Translation: To drink
New Year’s Resolutions in French
Perdre du poids
Translation: To lose weight
Manger plus sainement
Translation: To eat healthier
As a side note, la santé means “health,” and the phrase en bonne santé means “healthy,” or more literally “in good health.”
Faire plus d’exercice
Translation: To exercise more
Remember that there’s no verb in French that means “to exercise.” Rather, you need to use the whole phrase above, which literally translates to “to do more exercise.”
You can also use the phrase faire du sport (to do sport). Note that the word faire (to do/to make) is used rather than the verb jouer (to play) when talking about sports in French.
Obtenir une promotion
Translation: To get a promotion
Changer de travail
Translation: To change jobs
Économiser de l’argent
Translation: To save money
There’s another way to talk about money in French, which can be especially useful when discussing saving for something specific. The phrase is mettre de côté (to put aside).
For example, you could say, Je mets de côté une somme suffisante pour m’acheter un nouvel appartement. (I’m putting aside a sufficient sum in order to buy a new apartment.)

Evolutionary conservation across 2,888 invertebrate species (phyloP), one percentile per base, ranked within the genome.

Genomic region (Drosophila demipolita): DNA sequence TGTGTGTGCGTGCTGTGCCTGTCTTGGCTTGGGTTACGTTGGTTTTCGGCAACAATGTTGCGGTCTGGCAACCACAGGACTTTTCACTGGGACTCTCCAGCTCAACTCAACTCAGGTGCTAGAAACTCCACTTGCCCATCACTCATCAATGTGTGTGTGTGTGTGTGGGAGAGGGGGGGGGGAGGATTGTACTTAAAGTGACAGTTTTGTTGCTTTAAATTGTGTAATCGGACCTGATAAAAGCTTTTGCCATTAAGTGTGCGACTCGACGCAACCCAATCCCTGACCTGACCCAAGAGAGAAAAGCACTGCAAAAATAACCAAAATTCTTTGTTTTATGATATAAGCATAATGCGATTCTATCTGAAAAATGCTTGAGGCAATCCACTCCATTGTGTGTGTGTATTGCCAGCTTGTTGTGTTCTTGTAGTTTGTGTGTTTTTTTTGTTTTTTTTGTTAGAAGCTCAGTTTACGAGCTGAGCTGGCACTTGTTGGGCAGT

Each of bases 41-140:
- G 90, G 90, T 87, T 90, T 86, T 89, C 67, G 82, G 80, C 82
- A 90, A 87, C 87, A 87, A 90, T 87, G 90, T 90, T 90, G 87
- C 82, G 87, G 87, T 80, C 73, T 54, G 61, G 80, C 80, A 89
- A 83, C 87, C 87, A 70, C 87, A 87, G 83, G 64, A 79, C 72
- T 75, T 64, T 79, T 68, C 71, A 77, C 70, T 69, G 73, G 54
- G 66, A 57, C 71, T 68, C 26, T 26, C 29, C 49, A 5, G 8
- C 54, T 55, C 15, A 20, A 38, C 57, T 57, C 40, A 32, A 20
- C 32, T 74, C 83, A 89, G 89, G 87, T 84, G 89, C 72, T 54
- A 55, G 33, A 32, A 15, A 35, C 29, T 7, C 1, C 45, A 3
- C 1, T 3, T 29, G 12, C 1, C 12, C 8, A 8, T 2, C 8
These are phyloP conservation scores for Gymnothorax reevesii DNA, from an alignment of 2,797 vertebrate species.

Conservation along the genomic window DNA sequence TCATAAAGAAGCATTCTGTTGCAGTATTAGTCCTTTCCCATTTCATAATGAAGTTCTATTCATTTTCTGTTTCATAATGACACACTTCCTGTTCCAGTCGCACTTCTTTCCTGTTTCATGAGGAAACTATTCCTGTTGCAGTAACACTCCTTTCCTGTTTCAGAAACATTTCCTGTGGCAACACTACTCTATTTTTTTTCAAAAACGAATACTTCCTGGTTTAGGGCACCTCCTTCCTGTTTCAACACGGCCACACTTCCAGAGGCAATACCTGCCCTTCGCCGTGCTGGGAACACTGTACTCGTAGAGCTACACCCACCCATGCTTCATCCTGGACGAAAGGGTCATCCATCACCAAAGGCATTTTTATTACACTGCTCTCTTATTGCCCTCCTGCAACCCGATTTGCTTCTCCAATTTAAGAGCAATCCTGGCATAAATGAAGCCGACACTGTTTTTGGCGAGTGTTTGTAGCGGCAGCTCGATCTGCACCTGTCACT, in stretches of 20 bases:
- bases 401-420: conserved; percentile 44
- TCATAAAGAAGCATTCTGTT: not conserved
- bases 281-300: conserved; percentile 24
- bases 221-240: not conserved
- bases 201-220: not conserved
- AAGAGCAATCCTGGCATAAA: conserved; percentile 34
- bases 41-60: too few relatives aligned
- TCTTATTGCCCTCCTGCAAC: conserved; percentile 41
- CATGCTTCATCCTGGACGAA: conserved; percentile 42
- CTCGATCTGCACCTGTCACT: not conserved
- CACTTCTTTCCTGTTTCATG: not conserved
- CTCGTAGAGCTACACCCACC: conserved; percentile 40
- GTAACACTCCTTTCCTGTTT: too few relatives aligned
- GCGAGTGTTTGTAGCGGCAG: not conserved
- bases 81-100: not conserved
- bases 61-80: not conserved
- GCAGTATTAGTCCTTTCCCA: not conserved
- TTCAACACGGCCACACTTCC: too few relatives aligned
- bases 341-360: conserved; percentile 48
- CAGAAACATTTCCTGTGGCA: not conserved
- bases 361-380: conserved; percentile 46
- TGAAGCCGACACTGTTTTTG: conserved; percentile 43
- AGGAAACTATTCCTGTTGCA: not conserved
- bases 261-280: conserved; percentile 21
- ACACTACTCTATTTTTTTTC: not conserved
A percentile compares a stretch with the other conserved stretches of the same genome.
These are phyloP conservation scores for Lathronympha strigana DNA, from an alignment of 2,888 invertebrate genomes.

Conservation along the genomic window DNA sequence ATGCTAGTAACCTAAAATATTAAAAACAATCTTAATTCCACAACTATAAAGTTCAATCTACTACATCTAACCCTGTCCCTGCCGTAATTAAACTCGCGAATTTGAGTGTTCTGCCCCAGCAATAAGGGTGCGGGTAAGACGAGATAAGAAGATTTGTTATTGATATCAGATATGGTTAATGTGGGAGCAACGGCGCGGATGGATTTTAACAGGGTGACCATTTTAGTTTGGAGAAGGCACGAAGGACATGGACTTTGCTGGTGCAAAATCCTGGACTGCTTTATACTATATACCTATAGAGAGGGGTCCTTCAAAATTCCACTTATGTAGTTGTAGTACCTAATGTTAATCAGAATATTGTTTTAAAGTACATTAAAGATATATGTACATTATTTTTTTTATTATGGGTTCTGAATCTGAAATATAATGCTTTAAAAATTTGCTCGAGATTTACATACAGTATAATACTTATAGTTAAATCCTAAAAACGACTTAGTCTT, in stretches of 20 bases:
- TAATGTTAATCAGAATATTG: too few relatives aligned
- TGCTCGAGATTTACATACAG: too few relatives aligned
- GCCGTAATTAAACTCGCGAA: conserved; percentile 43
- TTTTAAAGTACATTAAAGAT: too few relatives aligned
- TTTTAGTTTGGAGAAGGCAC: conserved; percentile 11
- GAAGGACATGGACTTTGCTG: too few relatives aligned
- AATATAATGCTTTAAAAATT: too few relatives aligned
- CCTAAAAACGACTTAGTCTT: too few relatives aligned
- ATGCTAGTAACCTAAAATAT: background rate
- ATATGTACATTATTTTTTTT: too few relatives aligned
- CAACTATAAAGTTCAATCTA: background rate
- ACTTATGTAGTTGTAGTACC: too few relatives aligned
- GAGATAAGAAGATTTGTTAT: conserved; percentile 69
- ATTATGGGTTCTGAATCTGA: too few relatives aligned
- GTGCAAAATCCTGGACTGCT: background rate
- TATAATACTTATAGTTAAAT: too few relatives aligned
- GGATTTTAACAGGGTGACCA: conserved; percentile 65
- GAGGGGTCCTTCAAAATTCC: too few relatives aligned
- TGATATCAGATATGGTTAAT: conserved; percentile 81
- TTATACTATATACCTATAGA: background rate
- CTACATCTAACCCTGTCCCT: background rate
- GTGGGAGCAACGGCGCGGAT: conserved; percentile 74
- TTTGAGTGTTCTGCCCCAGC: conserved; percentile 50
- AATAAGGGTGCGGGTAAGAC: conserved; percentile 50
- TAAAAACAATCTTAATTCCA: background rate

The English translation may sound a bit formal to your ear at first, but it’s perfectly standard to use this construction in French.
Passer plus de temps en famille
Translation: To spend more time with family
Notice the use of the preposition en (in) in this phrase. It’s not the same as its English equivalent, which uses the preposition “with” (avec in French).
Se faire de nouveaux/nouvelles ami(e)s
Translation: To make new friends
Apprendre une nouvelle compétence
Translation: To learn a new skill
Être plus social(e)
Translation: To be more outgoing
Prendre un nouveau passe-temps
Translation: To take up a new hobby
While this is probably the most commonly used phrase in French, some people do replace passe-temps (pastime) with the English word “hobby.” In other words, the anglicism is also used.
Here’s an example:
J’ai besoin de trouver un autre hobby. (I need to find another hobby.)
You’re officially ready to celebrate the New Year in true French fashion. Meilleurs voeux pour la nouvelle année!
Camille Turner is an experienced freelance writer and ESL teacher.